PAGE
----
Be sure to check out more of the unique assets Alexandr created for his ‘City on the Water’ here.
How does this backstory influence the design and vice versa?
First, the story always affects the design, and not vice versa, at least for me it does. For this project, I spent a lot of time thinking about how this city would be built, what it would look like and why. What people would need, how society would develop under such circumstances, who would be in charge and where would they live. Every inhabitant in this world has a purpose and a location. There’s a pier for the priests, on which there is a park, the entrance to which is decorated with drawings of foliage. There are drawings on the roofs of the lower city and painted glades with flowers, so that the priests would not be disgusted looking down there from above.
I thought about how they would collect rainwater and grow rice. How they needed greenhouses and whale oil processing plants. All of this required a ton of research on my part, I read a lot of articles on growing plants, on the design of ships and floating cities. Of course, I did not forget about the defense: there are catapults on the perimeter of the city.
It was necessary to think all of these small details through. Such as the trees in the lower city that sprouted from seeds falling from above, or the pipes from the sewer. There is a crazy miller living in a mill in a wheat field that is made out of an airplane wing. Visible in the distant, there’s a third island, another city, where the electricians live in subordination of the main city. On there, you can spot a tower that has "AM82" written on it, my initials and year of birth, haha.
What were some of the challenges you had to overcome? What parts of the image were especially important to you?
The hardest thing for me was to continue working on the city. I worked on this project every day for two to three hours over the course of three months, it certainly was tiring at times. At one point, I was sure I was just over it. I felt what I had was good enough and there was no need to continue further. Thankfully, my friends stepped in and motivated me to push onwards, they teasingly told me: "Now that you've done it badly, think about how to do it well."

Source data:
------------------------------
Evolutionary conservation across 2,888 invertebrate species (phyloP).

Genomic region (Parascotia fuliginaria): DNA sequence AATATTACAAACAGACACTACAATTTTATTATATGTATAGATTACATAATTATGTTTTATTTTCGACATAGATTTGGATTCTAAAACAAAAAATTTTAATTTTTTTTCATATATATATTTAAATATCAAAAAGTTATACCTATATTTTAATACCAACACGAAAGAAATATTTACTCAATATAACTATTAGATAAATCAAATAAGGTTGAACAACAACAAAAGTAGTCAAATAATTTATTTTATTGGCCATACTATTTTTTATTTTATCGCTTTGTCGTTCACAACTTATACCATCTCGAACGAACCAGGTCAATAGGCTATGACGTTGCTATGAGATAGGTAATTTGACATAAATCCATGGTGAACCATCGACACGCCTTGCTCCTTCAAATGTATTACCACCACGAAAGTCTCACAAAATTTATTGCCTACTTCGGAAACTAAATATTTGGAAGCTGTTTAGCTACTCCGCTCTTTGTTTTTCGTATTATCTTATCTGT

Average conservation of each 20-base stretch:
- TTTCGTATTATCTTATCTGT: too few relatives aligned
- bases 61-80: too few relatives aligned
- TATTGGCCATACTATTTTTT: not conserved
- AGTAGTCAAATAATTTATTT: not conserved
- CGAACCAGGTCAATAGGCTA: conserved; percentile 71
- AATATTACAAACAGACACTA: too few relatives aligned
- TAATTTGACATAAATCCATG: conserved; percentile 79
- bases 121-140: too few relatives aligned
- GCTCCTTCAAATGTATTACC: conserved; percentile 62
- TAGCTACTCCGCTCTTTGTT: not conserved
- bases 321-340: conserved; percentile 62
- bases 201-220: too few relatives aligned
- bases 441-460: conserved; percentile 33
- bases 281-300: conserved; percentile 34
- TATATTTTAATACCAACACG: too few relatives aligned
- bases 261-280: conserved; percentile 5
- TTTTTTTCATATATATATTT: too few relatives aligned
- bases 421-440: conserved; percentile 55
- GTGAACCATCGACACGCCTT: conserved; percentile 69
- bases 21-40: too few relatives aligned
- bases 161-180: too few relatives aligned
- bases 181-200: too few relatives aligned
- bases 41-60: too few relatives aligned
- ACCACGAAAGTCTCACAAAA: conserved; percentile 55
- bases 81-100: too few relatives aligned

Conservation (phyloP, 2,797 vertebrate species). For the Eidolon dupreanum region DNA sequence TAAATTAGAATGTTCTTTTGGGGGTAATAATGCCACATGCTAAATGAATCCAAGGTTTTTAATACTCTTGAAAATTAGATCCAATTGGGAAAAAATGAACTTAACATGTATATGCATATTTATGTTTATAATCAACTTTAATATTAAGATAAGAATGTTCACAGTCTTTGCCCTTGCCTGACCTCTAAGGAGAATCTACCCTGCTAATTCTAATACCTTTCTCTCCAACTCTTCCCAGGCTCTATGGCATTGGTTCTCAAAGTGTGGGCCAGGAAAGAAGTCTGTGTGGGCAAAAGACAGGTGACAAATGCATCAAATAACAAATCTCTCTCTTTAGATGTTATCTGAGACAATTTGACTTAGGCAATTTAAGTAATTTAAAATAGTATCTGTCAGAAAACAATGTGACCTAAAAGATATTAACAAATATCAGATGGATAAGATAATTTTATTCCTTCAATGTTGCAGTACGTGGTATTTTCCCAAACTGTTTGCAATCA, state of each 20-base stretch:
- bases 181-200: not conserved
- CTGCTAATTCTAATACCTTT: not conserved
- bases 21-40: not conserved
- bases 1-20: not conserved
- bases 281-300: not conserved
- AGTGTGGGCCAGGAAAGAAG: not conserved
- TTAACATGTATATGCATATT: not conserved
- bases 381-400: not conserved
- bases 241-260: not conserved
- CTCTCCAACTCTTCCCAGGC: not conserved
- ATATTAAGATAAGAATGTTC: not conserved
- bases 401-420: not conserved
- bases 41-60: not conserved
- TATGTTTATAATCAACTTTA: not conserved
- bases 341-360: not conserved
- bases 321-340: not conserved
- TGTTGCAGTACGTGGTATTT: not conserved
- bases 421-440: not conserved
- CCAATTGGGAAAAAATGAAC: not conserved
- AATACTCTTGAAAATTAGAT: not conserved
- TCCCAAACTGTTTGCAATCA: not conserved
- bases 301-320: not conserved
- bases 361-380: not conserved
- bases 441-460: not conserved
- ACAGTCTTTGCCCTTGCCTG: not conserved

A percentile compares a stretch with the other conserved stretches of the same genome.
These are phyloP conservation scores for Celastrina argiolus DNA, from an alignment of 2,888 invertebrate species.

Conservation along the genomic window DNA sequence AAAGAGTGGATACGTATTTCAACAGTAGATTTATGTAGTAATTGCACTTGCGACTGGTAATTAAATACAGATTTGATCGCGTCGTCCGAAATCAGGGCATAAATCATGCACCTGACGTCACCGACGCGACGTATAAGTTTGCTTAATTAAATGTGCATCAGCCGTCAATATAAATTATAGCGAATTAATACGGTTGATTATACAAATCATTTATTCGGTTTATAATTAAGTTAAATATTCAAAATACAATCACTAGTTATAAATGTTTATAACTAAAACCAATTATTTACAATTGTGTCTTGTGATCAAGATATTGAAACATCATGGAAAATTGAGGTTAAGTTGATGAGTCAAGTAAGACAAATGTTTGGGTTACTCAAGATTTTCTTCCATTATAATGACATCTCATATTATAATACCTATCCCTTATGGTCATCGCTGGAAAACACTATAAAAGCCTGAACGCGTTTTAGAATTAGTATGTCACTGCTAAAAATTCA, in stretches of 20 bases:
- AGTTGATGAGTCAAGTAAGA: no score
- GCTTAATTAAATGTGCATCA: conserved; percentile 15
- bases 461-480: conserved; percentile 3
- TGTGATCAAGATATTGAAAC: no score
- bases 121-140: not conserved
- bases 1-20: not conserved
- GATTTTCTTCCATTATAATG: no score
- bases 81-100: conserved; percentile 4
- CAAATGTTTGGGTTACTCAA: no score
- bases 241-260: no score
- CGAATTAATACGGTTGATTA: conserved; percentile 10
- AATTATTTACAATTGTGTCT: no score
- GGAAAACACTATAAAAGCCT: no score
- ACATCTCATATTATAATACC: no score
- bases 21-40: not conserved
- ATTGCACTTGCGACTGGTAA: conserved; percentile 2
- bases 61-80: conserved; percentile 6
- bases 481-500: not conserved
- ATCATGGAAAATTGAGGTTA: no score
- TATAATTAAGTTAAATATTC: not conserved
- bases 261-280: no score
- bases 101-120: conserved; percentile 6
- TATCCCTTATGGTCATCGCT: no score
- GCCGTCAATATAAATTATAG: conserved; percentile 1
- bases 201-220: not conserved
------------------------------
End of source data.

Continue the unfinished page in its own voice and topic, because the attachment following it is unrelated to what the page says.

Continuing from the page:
Kevin Costner, take notice! Alexandr knows how to design a ‘Waterworld’. You can see his cleverly hidden signature on the facade of the tower in the background.
How satisfied are you with the results?
When I look back on it now, I think that I completed the city by 87%, I maybe should‘ve worked on it a little more. Still, I’m pleased with the result, I think it turned out cool! I especially love the lower city, I thought about that for a very long time. I immersed myself into it so much, I practically lived there for a while.
What software did you use to create the ‘City on the Water’? Any plug-ins you found particularly helpful?
What is some advice you would give to aspiring 3D concept artists? With almost every piece a whole new world – how do you effectively manage projects of this scope?
The single best piece of advice I can give, is to always ask yourself: "why?” “Why are things the way that they are? Do they have to be this way?” Maintain your curiosity, question everything, and, of course, never give up!
In closing, is there anything else you want to say? Any present or upcoming projects you’d like to mention?
These are difficult times. A lot of worrying things are happening in the world, and our industry is affected as well. I hope that this will pass soon and all of us can recover!
Regarding my projects, just follow my ArtStation, I’ll post exciting new images as soon as my NDAs end! Finally, once again thanks for giving me this opportunity, I hope I'll see you all at the international Art of 3D Graphics exhibition in St. Petersburg!
Sounds like we have a lot to look forward to! Alexandr, thank you so much for taking the time and all the best in the future!
Keep up with Alexandr Melentiev and his work here: